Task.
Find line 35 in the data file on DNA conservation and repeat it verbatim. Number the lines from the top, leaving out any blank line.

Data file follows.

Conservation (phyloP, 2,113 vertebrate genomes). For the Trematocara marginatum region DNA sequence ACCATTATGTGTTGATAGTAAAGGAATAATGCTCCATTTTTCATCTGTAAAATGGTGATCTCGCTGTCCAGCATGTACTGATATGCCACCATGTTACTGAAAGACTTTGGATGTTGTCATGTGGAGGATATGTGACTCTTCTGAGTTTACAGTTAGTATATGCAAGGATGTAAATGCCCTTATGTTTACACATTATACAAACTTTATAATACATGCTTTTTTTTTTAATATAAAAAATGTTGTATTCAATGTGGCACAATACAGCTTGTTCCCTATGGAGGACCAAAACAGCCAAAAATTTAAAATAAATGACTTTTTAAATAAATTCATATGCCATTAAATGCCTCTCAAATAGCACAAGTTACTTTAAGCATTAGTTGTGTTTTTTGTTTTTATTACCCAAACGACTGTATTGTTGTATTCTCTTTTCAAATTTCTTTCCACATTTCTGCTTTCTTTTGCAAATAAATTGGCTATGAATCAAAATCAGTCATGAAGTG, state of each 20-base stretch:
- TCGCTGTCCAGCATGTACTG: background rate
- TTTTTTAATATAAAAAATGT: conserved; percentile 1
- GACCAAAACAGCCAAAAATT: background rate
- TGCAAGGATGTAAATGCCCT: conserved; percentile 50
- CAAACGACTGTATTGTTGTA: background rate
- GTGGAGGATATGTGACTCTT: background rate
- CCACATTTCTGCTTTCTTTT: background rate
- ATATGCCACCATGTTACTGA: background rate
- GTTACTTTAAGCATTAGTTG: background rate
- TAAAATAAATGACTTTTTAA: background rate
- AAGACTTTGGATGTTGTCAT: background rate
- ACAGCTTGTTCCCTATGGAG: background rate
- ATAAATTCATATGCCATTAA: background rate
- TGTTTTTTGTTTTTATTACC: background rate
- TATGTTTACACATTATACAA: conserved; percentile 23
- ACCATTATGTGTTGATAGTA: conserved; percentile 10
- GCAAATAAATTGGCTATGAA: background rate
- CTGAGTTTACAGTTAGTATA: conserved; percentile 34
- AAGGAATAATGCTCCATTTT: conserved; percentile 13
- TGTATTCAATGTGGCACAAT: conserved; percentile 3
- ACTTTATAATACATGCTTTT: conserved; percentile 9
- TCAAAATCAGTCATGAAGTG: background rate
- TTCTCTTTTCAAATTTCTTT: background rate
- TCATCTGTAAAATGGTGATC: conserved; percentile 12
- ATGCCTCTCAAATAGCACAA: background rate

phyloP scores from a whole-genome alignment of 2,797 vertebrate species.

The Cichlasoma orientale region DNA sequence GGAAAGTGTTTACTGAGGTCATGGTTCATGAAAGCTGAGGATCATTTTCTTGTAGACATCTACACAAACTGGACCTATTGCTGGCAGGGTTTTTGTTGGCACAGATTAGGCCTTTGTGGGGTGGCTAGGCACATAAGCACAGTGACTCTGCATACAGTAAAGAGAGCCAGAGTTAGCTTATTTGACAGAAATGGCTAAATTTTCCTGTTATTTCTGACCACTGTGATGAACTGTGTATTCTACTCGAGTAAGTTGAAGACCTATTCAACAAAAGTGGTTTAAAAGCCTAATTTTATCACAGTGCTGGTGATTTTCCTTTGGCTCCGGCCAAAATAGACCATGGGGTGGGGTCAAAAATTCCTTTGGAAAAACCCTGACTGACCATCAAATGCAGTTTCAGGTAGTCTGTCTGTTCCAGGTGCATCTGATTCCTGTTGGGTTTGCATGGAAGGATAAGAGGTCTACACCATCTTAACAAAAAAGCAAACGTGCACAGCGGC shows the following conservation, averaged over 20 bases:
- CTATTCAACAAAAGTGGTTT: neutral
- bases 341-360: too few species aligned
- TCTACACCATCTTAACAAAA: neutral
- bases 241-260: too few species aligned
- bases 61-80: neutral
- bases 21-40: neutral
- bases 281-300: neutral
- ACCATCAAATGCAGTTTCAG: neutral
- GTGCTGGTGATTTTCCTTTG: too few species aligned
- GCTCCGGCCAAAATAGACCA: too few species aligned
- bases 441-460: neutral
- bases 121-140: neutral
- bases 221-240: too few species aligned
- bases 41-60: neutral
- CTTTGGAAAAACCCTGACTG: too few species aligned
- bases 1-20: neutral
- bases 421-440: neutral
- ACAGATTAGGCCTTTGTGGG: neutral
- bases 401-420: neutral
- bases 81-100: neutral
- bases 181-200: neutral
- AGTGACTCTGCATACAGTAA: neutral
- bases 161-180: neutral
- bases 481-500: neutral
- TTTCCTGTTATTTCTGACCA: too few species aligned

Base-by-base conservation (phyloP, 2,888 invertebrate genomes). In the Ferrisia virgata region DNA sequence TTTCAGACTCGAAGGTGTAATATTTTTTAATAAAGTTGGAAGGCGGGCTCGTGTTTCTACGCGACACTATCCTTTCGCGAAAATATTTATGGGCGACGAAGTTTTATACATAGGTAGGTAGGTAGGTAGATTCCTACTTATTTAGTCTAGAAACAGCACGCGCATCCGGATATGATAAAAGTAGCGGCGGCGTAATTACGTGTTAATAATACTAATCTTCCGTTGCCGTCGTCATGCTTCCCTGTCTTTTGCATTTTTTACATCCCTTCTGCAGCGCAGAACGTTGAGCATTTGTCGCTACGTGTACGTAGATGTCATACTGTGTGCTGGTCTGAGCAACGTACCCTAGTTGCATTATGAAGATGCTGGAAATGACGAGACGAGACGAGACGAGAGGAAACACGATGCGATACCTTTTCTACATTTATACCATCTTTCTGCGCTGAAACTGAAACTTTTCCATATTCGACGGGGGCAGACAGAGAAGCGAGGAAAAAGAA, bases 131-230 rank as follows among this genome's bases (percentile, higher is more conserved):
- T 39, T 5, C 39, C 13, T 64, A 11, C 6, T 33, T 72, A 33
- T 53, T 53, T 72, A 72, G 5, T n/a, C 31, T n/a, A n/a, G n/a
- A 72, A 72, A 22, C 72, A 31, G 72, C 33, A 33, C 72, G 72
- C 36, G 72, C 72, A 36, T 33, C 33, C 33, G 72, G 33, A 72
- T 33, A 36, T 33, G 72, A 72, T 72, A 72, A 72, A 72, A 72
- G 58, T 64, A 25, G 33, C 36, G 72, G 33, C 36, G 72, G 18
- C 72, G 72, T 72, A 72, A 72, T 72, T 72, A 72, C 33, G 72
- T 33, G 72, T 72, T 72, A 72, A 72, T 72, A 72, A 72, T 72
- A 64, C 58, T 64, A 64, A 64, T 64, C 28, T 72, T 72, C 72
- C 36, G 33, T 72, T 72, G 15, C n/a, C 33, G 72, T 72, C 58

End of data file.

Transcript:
- bases 281-300: neutral